Last year, Prescription Access Litigation objected to an earlier Paxil class action settlement (Hoorman et. al. v. SmithKline Beecham). That $63M settlement was of a class action brought on behalf of consumers who paid for Paxil prescriptions for children and adolescents. As a result of that objection, important changes protecting consumers’ rights were made to the settlement.
A settlement of a class action must be approved by the Court where the case is brought. Because class actions affect the rights of people and entities that aren’t even aware of the lawsuit, the Court reviews settlements to make sure they are “fair, reasonable and adequate.” Members of the class may object to the settlement, and request to speak at a hearing before the Court.
The case is Carpenters and Joiners Welfare Fund et. al. v. SmithKline Beecham Corp. (U.S. District Court for Minnesota, Case #04-CV-3500). The Final Approval hearing in the case is scheduled for September 30, 2008 in the U.S. District Court in Minneapolis, Minnesota. The deadline for third party payors to submit claims for payment from the settlement is December 12, 2008. More information about the settlement, including claims forms, can be found at www.pediatricpaxiltppsettlement.com. A full copy of the funds’ objection to the settlement can be found at www.prescriptionaccess.org/docs/pediatric-paxil-objection.pdf
About AFSCME District Council 37 Health & Security Plan
AFSCME District Council 37 Health & Security Plan is a union benefit fund that provides supplemental health and welfare benefits, including a prescription drug benefit, to over 300,000 individuals, consisting of active municipal employees, their spouses and dependants, as well as retirees, who work or worked for New York City, the New York State Court System, various authorities, cultural institutions and the NYC Health and Hospital Corporation.
About Sergeants Benevolent Association Health and Welfare Fund
Sergeants Benevolent Association Health and Welfare Fund provides supplemental health and welfare benefits, including a prescription drug benefit, to 10,000 active and retired sergeants of the New York City Police Department.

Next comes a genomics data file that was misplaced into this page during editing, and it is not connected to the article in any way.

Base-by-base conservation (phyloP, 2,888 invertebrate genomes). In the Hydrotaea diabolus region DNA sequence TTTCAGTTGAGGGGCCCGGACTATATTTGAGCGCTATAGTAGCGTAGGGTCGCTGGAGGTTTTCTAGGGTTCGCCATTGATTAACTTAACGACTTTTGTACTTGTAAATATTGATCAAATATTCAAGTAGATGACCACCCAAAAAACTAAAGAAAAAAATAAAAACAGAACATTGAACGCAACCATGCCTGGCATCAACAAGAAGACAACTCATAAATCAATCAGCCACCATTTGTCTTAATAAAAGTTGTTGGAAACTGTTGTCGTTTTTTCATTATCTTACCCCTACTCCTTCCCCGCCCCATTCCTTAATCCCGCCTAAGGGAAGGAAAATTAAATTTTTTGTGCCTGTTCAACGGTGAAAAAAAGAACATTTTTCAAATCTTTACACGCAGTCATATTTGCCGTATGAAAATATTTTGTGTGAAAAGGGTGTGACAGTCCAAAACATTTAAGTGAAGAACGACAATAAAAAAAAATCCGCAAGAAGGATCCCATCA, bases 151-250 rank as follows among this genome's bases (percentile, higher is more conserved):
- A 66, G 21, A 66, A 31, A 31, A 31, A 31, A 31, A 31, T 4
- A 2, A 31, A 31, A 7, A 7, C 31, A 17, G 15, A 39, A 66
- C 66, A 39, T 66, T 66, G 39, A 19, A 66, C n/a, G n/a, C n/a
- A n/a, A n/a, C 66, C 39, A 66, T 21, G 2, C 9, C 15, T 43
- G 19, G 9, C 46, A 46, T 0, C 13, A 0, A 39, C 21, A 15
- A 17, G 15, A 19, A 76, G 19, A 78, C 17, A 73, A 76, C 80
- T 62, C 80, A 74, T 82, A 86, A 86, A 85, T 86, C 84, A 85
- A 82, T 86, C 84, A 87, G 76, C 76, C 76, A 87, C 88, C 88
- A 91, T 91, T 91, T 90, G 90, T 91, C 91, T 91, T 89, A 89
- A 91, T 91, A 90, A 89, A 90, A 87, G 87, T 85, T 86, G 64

About IUOE Local 4 Health and Welfare Fund
IUOE (International Union of Operating Engineers) Local 4 Health and Welfare Fund provides a health and welfare plan, including a prescription drug benefit, to 10,000 covered members of IUOE Local 4 and their families. IUOE Local 4 represents heavy equipment operators, apprentices, mechanics, surveyors, equipment house employees, as well as waste water technician and some public sector employees in Eastern Massachusetts, Eastern New Hampshire and Maine.
About Prescription Access Litigation
Prescription Access Litigation (PAL) (www.prescriptionaccess.org) is a nationwide coalition of over 130 state, local, and national senior, labor and consumer health advocacy groups fighting to make prescription drugs affordable. The organizations in the PAL coalition have a combined membership of over 13 million people. PAL, a project of the national nonprofit health care advocacy group Community Catalyst (www.communitycatalyst.org), works to end illegal drug industry practices that increase the price of prescription drugs beyond the reach of the American consumer, using class action litigation and public education. PAL members have filed more than 30 lawsuits targeting such practices. News about PAL’s cases and public education efforts is published regularly on the PAL Blog at www.prescriptionaccess.org/blog